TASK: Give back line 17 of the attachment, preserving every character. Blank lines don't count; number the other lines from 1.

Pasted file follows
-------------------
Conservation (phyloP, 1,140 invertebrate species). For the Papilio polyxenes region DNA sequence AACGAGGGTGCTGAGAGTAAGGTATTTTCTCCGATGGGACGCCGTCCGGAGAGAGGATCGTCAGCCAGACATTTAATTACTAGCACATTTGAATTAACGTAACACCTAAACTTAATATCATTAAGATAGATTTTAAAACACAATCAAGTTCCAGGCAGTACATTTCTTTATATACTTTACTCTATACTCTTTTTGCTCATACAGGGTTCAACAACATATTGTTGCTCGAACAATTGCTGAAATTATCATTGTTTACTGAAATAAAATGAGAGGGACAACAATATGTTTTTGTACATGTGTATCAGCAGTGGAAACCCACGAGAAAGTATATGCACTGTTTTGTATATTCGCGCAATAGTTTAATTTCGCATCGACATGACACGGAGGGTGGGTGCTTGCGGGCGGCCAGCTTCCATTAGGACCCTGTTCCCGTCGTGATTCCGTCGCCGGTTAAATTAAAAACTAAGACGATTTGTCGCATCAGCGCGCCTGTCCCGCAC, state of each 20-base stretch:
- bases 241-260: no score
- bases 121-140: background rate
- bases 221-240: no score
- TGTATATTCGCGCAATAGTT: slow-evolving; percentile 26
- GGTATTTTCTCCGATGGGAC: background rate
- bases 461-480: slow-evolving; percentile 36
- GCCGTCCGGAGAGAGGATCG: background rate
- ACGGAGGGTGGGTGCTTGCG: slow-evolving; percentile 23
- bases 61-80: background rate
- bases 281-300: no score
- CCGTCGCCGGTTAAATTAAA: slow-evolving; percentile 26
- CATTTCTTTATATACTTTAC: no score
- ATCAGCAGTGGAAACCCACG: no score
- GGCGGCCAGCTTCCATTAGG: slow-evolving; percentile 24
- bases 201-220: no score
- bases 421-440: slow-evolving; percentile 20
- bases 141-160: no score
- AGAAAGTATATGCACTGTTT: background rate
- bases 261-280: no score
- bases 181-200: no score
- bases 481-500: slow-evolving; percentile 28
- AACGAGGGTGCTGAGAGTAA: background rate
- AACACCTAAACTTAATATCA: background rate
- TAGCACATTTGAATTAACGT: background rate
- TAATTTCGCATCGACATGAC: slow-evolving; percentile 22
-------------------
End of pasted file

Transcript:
- bases 421-440: slow-evolving; percentile 20